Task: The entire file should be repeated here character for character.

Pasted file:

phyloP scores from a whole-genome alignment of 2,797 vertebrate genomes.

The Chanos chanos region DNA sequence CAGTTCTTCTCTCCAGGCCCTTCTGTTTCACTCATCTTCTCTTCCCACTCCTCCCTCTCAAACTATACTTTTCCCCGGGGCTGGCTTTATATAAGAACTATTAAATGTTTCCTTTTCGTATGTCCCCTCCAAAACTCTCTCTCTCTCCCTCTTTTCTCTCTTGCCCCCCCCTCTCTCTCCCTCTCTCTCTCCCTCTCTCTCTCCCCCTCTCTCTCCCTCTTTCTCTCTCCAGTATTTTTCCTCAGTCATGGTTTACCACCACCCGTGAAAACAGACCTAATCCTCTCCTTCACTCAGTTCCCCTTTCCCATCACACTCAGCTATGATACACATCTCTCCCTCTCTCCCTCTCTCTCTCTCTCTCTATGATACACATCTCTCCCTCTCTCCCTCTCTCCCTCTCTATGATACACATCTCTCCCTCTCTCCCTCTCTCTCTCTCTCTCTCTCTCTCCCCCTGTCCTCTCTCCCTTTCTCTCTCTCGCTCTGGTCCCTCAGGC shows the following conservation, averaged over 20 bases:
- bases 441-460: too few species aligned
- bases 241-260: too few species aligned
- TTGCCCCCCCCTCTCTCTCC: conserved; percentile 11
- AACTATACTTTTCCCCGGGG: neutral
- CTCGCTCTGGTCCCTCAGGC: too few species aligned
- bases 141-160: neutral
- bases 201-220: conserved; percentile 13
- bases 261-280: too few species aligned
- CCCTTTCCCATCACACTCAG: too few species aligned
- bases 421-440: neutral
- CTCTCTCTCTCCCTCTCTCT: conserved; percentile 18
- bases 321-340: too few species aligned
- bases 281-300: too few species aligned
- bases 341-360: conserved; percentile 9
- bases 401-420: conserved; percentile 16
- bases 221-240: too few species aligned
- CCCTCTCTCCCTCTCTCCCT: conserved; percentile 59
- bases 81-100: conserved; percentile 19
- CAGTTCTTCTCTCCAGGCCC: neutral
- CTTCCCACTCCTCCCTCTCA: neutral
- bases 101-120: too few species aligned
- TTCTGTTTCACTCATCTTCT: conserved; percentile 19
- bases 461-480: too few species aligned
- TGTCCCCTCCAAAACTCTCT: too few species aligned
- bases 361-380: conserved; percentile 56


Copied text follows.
phyloP scores from a whole-genome alignment of 2,797 vertebrate genomes.

The Chanos chanos region DNA sequence CAGTTCTTCTCTCCAGGCCCTTCTGTTTCACTCATCTTCTCTTCCCACTCCTCCCTCTCAAACTATACTTTTCCCCGGGGCTGGCTTTATATAAGAACTATTAAATGTTTCCTTTTCGTATGTCCCCTCCAAAACTCTCTCTCTCTCCCTCTTTTCTCTCTTGCCCCCCCCTCTCTCTCCCTCTCTCTCTCCCTCTCTCTCTCCCCCTCTCTCTCCCTCTTTCTCTCTCCAGTATTTTTCCTCAGTCATGGTTTACCACCACCCGTGAAAACAGACCTAATCCTCTCCTTCACTCAGTTCCCCTTTCCCATCACACTCAGCTATGATACACATCTCTCCCTCTCTCCCTCTCTCTCTCTCTCTCTATGATACACATCTCTCCCTCTCTCCCTCTCTCCCTCTCTATGATACACATCTCTCCCTCTCTCCCTCTCTCTCTCTCTCTCTCTCTCTCCCCCTGTCCTCTCTCCCTTTCTCTCTCTCGCTCTGGTCCCTCAGGC shows the following conservation, averaged over 20 bases:
- bases 441-460: too few species aligned
- bases 241-260: too few species aligned
- TTGCCCCCCCCTCTCTCTCC: conserved; percentile 11
- AACTATACTTTTCCCCGGGG: neutral
- CTCGCTCTGGTCCCTCAGGC: too few species aligned
- bases 141-160: neutral
- bases 201-220: conserved; percentile 13
- bases 261-280: too few species aligned
- CCCTTTCCCATCACACTCAG: too few species aligned
- bases 421-440: neutral
- CTCTCTCTCTCCCTCTCTCT: conserved; percentile 18
- bases 321-340: too few species aligned
- bases 281-300: too few species aligned
- bases 341-360: conserved; percentile 9
- bases 401-420: conserved; percentile 16
- bases 221-240: too few species aligned
- CCCTCTCTCCCTCTCTCCCT: conserved; percentile 59
- bases 81-100: conserved; percentile 19
- CAGTTCTTCTCTCCAGGCCC: neutral
- CTTCCCACTCCTCCCTCTCA: neutral
- bases 101-120: too few species aligned
- TTCTGTTTCACTCATCTTCT: conserved; percentile 19
- bases 461-480: too few species aligned
- TGTCCCCTCCAAAACTCTCT: too few species aligned
- bases 361-380: conserved; percentile 56